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A diamond from a South African mine, seen wrapped in aluminum foil for lab analysis, contains a grain of perovskite, a mineral long suspected of making up a large portion of Earth’s deep interior but never before detected at the surface.

M. Kopylova

New findings about Earth's deep interior have come to light, with two teams of scientists this week announcing separate discoveries of rare minerals trapped in diamonds.

In one case, Maya Kopylova, a geologist at the University of British Columbia, and post-doctoral researcher Nester Korolev identified an unusual inclusion in a diamond from South Africa's Cullinan mine. The mine is world-renowned as the source of the world's largest gem-quality diamond – now among Britain's crown jewels – but the specimen the UBC researchers examined was only 2.5 millimetres across.

At first, the team did not know what they had found; their initial analysis suggested it was a material that had not been seen before in samples.

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"You know, when you conduct any scientific work and find something extremely unusual, your first reaction is that it is most likely a mistake," Mr. Korolev said.

Working with collaborators around the world, the team used X-rays to determine that a small grain trapped inside the diamond was made of calcium silicate in a mineral form known as perovskite. Geologists have long suspected that a large share of Earth's mantle is made of perovskite but have been unable to prove it until now because it can only exist under high pressure.

"Many people thought we'd never see a natural sample because it's so unstable at the Earth's surface," said Graham Pearson, a team member and professor of Earth science at the University of Alberta in Edmonton.

The structure and composition of the grain suggests it formed about 700 kilometres down, in Earth's deep mantle. Encapsulated in its diamond shell, it was carried toward the surface by molten rock moving up through a natural conduit called a kimberlite pipe.

Perovskite is particularly important to scientists' understanding of Earth's interior, Dr. Pearson said, because it can host trace amounts of radioactive metals that are collectively responsible for much of the planet's internal heat. The release of that heat is what drives the gradual movement of the continents and the recycling of the oceanic crust, the top layer of the oceanic portion of tectonic plates. The crust moves downward like a conveyor belt in places where it collides with the continents, such as along North America's West Coast.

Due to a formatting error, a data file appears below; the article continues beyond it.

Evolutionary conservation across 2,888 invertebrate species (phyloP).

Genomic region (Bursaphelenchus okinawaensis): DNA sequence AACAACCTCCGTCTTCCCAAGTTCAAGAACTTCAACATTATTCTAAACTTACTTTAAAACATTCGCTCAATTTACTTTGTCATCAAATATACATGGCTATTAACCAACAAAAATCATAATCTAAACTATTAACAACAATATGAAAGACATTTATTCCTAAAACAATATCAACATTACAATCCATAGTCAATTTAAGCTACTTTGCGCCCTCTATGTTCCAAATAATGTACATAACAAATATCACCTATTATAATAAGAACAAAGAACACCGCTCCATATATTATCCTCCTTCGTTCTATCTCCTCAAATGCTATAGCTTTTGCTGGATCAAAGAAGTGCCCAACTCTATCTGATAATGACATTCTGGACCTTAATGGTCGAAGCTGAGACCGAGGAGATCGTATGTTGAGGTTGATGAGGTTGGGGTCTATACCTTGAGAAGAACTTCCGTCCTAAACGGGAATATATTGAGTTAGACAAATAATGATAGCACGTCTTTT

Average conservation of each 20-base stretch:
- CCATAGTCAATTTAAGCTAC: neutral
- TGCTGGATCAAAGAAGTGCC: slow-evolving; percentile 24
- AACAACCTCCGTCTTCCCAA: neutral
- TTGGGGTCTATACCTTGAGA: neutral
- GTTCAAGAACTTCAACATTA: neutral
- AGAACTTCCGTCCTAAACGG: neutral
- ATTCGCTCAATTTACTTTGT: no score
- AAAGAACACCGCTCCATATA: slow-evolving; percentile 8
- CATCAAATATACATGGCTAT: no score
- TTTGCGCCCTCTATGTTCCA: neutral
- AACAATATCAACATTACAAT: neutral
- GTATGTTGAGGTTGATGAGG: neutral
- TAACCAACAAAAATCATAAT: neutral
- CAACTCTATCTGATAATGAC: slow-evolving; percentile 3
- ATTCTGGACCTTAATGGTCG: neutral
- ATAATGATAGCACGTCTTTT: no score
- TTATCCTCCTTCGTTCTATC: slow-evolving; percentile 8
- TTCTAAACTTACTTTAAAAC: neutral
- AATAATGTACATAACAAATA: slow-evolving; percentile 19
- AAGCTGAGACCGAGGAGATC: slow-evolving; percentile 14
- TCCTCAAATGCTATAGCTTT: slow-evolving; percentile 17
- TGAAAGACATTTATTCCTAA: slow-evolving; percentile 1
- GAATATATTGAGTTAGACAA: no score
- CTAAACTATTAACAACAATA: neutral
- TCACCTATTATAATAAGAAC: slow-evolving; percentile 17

Chemical clues suggest the diamond formed out of the remains of oceanic crust that disappeared from the surface a billion years ago. It shows that the recycling process brings crust material all the way down to the deep mantle – another hypothesis that scientists have been unable to verify until now.

"This is really key to working out the mechanics of what goes on inside the Earth," Dr. Pearson said.

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The findings are described in this week's edition of the journal Nature.

Another find, published in the journal Science this week, suggests that water is indeed a big part of Earth's interior. After looking at diamonds from mines in Africa and Asia, a second team identified two diamonds containing water in a rare crystalline form known as ice VII ("ice seven"). This discovery marks another first; previously, ice VII has only been seen in the laboratory, though it is thought to exist in the interiors of some watery moons and planets.

Kim Tait, the curator of mineralogy at the Royal Ontario Museum in Toronto, was involved in the study of the ice VII-bearing diamonds, one of which will become part of the museum's permanent research collection. She says the discovery provides direct evidence not only of the water content of Earth's interior but of the pressures and conditions at different depths and locations.

"A lot of people don't understand that we've only been able to go down about 12 kilometres," she said. "These opportunities with diamonds are really special and tell us a lot about Earth."

The findings could also help refine theories about the interior of Mars, which recent studies suggest absorbed a large portion of its original water into its mantle.

"That's where my brain goes immediately," Dr. Tait said. "If we can understand more about our planet, what does that tell us about other planets?"

Editor’s note: Nester Korolev is a post-doctoral researcher, not a PhD student as reported in an earlier version of this story.

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